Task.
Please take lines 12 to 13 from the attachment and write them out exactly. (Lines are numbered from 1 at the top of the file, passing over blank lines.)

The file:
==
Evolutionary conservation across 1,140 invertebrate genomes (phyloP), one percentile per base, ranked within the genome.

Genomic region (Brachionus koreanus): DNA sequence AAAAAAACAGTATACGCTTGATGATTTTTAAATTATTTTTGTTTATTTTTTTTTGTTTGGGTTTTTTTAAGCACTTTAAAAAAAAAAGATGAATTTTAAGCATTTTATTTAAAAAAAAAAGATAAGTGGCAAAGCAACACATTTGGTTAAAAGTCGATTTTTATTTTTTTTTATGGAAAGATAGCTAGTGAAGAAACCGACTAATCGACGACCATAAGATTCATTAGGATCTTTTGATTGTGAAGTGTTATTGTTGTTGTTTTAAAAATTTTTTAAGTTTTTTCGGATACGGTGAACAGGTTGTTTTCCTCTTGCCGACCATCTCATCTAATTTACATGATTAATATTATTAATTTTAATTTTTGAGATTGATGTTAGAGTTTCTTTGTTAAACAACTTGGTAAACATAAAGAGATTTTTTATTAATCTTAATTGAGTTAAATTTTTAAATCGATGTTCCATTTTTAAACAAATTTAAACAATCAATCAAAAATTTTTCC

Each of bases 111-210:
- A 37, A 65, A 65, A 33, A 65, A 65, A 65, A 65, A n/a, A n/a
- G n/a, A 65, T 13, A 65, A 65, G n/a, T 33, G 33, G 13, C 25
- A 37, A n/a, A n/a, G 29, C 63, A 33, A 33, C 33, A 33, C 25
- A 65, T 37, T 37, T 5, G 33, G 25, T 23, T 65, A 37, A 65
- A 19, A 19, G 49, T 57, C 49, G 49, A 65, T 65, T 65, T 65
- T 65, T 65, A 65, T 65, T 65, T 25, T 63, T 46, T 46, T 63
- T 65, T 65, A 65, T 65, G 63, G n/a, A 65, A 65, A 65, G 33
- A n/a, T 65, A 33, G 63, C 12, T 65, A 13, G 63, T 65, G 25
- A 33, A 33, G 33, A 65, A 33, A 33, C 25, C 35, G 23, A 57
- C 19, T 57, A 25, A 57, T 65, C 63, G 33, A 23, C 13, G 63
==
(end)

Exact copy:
- A 33, A 33, G 33, A 65, A 33, A 33, C 25, C 35, G 23, A 57
- C 19, T 57, A 25, A 57, T 65, C 63, G 33, A 23, C 13, G 63